The promotion of democracy and human rights has been a major undertaking by the Commonwealth and the Secretariat for decades. Yet as democracy has increased throughout the Commonwealth, media freedom has decreased. The list of Commonwealth countries where infringements of the human rights of journalists have occurred is shaming and the International Press Institute has reported that three Commonwealth members – India, Pakistan and Sri Lanka – are among the ten deadliest countries for journalists in the world.
Many countries lack any kind of legislative framework to protect journalists, but currently, South Africa is contemplating the introduction of a bill that would set up a Media Appeals Tribunal as well as introducing a Protection of Information Law. Sierra Leone has a well-catalogued history of detaining journalists, while in Cameroon, an editor was attacked and journalists constantly harassed. In Sri Lanka they have been imprisoned, tortured and killed and a television station has been burned down. Recent reports from Rwanda, the Commonwealth’s newest member, paint a sorry picture of an escalating erosion of the freedom of journalists.
A raft of harsh laws exist which aim to control the media’s right to report on issues of national importance. Often they are relicts of an earlier time and are out-dated and inappropriate. These include laws such as sedition, public order and security laws, internal security and official secrets acts, powers of detention without trial for up to two years, newspaper licensing, newsprint control, criminal and seditious defamation offences and crimes of insulting parliament, the prime minister or the president. Still of greatest concern is the law of criminal defamation, which is frequently used to force editors to comply with the Government diktats.
Equally, there are new laws that require scrutiny, particularly the raft of anti-terrorism legislation, which was brought into effect as a knee-jerk reaction to the events of 9/11. These laws, which were often rushed through and poorly drafted, now serve to constrain the media in inappropriate ways.
The CPU Media Trust is intending to undertake a project to analyse the laws that govern the media in ten Commonwealth countries with the intention of creating a report that will enable an informed dialogue with Governments, the Secretariat and Commonwealth law ministers to persuade them of the need for change. The ultimate intention would be to draw up a set of principles – similar to the Latimer House Guidelines – that would set out the requirements for the operation of a free and fair media throughout the Commonwealth.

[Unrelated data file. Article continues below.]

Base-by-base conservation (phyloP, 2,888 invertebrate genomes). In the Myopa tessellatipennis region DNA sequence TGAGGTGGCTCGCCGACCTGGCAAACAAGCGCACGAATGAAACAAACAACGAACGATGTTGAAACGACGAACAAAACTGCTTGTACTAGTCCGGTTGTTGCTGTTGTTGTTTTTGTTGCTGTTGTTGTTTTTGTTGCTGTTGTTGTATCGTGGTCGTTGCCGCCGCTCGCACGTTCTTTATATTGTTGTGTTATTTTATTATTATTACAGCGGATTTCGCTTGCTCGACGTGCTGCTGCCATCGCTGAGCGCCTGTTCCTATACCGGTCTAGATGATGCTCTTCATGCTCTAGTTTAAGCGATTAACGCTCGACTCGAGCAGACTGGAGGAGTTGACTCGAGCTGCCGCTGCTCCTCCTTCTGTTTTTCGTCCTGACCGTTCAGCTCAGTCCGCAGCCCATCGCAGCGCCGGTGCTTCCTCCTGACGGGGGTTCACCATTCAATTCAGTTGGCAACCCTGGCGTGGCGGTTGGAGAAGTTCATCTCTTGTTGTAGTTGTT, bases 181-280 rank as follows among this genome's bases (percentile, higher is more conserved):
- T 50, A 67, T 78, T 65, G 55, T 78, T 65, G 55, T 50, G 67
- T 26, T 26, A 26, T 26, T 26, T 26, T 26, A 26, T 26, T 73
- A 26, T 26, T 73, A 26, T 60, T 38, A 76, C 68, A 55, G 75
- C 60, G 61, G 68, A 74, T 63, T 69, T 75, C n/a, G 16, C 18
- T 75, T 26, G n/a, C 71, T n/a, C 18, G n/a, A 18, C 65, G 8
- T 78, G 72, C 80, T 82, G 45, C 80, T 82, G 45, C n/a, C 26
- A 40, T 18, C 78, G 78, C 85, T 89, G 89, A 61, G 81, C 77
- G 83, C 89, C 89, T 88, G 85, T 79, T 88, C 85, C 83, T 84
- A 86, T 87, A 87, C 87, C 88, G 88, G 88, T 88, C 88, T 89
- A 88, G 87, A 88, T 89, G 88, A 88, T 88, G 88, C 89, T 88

The ten countries selected are:
Papua New Guinea
To enable this initiative a vast amount of research will be required, not only of the material which is currently in the CPU’s archives, but also of other, external material which exists and which requires analysis.
The first step will be to catalogue and scrutinise the key laws that affect the media in all countries of the Commonwealth, followed by an in depth analysis and assessment of the laws in the selected countries.
Ten years ago the Legal Support Programme of the CPU created a significant body of research on media law change in the Commonwealth and the new initiative can capitalise on that. This programme was started in 2001to provide free legal advice to newspapers, individuals and governments in Commonwealth countries. The CPU was assisted by an extraordinary group of leading UK media and human rights lawyers who provided legal knowledge and expertise. In the early days of the project, a number of individuals and countries were helped with legal advice as diverse as drafting new media laws, providing case law and background for legal cases and providing education for media practitioners in key areas of media and human rights law through a series of media law seminars.